Immigration has joined the long list of subjects on which it is taboo to talk sense in plain English. At the heart of much confusion about immigration is the notion that we “need” immigrants—legal or illegal—to do work that Americans won’t do.
What we “need” depends on what it costs and what we are willing to pay. If I were a billionaire, I might “need” my own private jet. But I can remember a time when my family didn’t even “need” electricity.
Leaving prices out of the picture is probably the source of more fallacies in economics than any other single misconception. At current wages for low-level jobs and current levels of welfare, there are indeed many jobs that Americans will not take.
The fact that immigrants—and especially illegal immigrants—will take those jobs is the very reason the wage levels will not rise enough to attract Americans.
This is not rocket science. It is elementary supply and demand. Yet we continue to hear about the “need” for immigrants to do jobs that Americans will not do—even though these are all jobs that Americans have done for generations before mass illegal immigration became a way of life.
There is more to this issue than economics. The same mindless substitution of rhetoric for thinking that prevails on economic issues also prevails on other aspects of immigration.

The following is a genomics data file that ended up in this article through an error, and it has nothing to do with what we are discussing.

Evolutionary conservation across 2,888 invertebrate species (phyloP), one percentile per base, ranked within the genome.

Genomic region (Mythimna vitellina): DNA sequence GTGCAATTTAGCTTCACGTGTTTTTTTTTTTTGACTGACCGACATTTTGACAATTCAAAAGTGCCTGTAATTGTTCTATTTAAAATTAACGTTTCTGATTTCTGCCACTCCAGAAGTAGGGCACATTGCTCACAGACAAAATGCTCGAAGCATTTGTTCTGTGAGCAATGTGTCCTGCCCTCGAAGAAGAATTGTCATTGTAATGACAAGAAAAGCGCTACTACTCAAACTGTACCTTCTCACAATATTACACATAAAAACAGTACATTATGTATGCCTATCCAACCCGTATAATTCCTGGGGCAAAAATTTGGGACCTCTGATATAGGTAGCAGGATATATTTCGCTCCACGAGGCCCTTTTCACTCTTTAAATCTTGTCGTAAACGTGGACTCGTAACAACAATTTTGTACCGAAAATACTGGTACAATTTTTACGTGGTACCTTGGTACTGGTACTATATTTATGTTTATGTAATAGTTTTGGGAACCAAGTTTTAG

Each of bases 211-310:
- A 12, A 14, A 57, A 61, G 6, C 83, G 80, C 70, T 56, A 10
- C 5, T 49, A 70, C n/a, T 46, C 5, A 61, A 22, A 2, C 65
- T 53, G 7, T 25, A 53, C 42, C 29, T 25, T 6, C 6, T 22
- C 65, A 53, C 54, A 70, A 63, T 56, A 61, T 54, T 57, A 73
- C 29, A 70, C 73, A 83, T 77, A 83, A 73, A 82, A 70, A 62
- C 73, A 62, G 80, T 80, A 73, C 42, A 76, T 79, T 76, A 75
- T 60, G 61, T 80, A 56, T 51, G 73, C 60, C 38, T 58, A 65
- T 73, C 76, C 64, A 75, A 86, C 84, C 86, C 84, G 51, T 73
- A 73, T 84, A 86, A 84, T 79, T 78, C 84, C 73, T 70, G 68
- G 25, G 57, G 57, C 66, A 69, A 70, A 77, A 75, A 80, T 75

Bombings in London, Madrid and the 9/11 terrorist attacks here are all part of the high price being paid today for decades of importing human time bombs from the Arab world. That in turn has been the fruit of an unwillingness to filter out people according to the countries they come from.
In the current climate of political correctness it is taboo even to mention facts that go against the rosy picture of immigrants—for example, the fact that Russia and Nigeria are always listed among the most corrupt countries on earth, and that Russian and Nigerian immigrants in the United States have already established patterns of crime well known to law enforcement but kept from the public by the mainstream media.
Self-preservation used to be called the first law of nature. But today self-preservation has been superseded by a need to preserve the prevailing rhetoric and visions. Immigration is just one of the things we can no longer discuss rationally as a result.